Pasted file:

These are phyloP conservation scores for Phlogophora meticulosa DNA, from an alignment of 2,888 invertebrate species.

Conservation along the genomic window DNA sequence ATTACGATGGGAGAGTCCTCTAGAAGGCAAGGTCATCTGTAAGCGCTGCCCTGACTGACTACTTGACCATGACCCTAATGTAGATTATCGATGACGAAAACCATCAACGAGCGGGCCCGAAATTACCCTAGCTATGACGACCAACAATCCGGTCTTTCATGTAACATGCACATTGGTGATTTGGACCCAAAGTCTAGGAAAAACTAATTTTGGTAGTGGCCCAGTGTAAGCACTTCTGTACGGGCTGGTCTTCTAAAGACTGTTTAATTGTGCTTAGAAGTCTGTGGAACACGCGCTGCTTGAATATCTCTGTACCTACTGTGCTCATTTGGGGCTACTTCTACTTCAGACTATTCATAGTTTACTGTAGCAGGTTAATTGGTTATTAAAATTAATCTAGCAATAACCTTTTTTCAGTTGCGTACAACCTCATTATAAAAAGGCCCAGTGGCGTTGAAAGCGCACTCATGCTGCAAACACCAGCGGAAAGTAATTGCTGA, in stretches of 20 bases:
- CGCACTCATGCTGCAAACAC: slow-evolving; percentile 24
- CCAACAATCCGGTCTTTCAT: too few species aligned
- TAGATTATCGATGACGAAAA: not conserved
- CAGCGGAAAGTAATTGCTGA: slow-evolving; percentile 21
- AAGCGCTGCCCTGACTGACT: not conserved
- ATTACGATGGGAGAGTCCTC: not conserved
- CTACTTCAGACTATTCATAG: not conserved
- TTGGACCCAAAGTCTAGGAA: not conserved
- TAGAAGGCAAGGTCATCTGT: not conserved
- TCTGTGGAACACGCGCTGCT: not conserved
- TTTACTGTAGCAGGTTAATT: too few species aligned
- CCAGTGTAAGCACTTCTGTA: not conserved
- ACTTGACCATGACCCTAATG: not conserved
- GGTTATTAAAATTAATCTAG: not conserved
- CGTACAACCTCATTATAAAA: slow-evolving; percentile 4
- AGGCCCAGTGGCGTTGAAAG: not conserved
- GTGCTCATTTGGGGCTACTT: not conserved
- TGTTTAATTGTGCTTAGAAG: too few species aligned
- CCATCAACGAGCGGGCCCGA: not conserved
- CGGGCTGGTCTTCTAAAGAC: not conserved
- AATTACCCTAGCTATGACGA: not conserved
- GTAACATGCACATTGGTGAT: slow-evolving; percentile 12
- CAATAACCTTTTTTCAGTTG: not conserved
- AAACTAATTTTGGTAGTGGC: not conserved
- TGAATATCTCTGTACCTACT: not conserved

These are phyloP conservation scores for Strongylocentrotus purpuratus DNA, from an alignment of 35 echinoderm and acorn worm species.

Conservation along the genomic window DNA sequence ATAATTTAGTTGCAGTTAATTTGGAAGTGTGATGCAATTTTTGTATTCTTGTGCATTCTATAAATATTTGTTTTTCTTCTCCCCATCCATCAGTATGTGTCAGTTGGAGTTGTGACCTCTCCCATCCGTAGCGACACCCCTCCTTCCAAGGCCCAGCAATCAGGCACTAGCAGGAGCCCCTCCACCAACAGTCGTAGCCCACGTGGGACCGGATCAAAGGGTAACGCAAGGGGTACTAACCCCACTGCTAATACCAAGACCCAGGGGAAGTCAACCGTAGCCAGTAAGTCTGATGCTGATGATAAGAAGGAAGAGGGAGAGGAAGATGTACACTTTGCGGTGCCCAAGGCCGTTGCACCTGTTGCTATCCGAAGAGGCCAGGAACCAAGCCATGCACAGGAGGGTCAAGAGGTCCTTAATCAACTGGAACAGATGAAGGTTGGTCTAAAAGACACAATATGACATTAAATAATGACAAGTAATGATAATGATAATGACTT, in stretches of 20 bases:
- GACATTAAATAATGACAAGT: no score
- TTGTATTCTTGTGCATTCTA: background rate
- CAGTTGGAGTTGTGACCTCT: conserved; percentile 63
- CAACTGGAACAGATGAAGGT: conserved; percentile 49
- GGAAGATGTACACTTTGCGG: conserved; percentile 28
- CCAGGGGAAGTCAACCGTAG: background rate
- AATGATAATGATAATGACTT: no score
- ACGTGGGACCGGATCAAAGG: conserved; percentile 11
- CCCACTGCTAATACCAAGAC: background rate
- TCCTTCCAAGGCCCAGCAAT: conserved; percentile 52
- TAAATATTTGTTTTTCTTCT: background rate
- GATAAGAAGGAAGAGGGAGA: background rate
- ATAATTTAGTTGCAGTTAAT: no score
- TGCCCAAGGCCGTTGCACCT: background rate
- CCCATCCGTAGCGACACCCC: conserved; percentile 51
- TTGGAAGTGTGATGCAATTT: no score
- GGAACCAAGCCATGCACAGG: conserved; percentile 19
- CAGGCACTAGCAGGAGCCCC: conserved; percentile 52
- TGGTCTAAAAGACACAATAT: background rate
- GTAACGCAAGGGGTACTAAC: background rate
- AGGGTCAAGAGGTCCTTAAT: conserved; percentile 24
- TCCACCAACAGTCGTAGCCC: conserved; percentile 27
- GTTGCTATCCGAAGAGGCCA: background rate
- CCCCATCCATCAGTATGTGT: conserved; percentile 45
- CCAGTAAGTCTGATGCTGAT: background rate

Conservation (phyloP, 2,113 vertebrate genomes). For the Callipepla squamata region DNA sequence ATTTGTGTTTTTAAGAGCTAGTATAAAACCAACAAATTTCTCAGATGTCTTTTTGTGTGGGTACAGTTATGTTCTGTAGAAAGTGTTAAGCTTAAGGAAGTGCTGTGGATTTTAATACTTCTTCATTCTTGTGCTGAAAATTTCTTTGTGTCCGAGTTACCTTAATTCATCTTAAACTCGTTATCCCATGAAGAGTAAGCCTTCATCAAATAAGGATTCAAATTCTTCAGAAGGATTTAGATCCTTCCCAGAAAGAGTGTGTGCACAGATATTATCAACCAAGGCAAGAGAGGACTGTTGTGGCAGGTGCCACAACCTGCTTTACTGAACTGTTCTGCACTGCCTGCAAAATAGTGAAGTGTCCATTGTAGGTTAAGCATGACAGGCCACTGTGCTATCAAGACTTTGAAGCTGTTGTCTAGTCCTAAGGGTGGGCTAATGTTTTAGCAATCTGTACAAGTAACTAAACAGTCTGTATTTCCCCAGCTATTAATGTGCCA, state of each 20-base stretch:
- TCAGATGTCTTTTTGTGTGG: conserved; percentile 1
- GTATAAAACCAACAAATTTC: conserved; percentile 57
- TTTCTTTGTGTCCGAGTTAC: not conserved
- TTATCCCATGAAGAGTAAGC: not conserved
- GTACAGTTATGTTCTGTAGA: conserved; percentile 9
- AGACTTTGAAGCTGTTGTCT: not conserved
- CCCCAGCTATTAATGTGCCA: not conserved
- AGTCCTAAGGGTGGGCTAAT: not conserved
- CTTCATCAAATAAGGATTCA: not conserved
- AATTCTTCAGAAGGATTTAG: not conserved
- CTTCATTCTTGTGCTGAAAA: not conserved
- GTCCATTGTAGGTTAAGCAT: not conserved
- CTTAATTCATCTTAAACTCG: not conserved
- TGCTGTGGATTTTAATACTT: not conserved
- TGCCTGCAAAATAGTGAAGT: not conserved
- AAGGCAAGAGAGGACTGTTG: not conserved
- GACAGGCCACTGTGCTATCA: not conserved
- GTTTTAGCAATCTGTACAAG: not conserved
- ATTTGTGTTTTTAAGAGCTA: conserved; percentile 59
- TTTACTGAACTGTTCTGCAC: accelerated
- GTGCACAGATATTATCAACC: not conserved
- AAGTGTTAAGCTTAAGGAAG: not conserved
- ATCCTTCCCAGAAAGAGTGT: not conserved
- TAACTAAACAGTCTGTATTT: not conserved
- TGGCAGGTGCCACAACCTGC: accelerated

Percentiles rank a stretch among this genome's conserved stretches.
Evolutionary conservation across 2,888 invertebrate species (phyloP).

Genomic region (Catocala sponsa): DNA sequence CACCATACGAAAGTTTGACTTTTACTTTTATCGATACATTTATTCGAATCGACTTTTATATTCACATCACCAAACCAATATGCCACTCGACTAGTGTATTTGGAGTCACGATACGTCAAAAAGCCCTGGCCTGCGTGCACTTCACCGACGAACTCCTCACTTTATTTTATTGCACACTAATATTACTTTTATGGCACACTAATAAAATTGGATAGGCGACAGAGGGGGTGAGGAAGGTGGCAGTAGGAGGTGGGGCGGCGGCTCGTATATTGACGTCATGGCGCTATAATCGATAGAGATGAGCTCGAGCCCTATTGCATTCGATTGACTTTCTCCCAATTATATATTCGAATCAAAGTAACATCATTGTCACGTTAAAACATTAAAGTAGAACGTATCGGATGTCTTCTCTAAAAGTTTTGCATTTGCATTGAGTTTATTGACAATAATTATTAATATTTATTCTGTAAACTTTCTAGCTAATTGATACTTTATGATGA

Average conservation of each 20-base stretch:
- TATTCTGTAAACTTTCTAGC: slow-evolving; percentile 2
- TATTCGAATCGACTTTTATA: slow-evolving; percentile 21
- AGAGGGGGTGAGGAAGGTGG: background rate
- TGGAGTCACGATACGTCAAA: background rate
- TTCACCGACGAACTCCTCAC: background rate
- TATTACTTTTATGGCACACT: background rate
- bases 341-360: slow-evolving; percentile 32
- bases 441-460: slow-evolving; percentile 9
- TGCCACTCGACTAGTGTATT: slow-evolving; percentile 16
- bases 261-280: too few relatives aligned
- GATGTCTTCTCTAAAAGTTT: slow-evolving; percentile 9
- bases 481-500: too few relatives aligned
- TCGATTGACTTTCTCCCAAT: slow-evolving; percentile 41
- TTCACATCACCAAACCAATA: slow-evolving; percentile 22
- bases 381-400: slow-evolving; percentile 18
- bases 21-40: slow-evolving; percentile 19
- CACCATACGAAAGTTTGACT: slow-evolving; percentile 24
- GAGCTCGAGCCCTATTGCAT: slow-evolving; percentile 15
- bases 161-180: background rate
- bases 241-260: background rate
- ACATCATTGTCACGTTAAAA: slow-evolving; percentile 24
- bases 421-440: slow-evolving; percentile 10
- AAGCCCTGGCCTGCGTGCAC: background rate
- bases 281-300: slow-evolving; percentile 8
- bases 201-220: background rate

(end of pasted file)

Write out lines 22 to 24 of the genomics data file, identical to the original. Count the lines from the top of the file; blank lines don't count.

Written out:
- CGGGCTGGTCTTCTAAAGAC: not conserved
- AATTACCCTAGCTATGACGA: not conserved
- GTAACATGCACATTGGTGAT: slow-evolving; percentile 12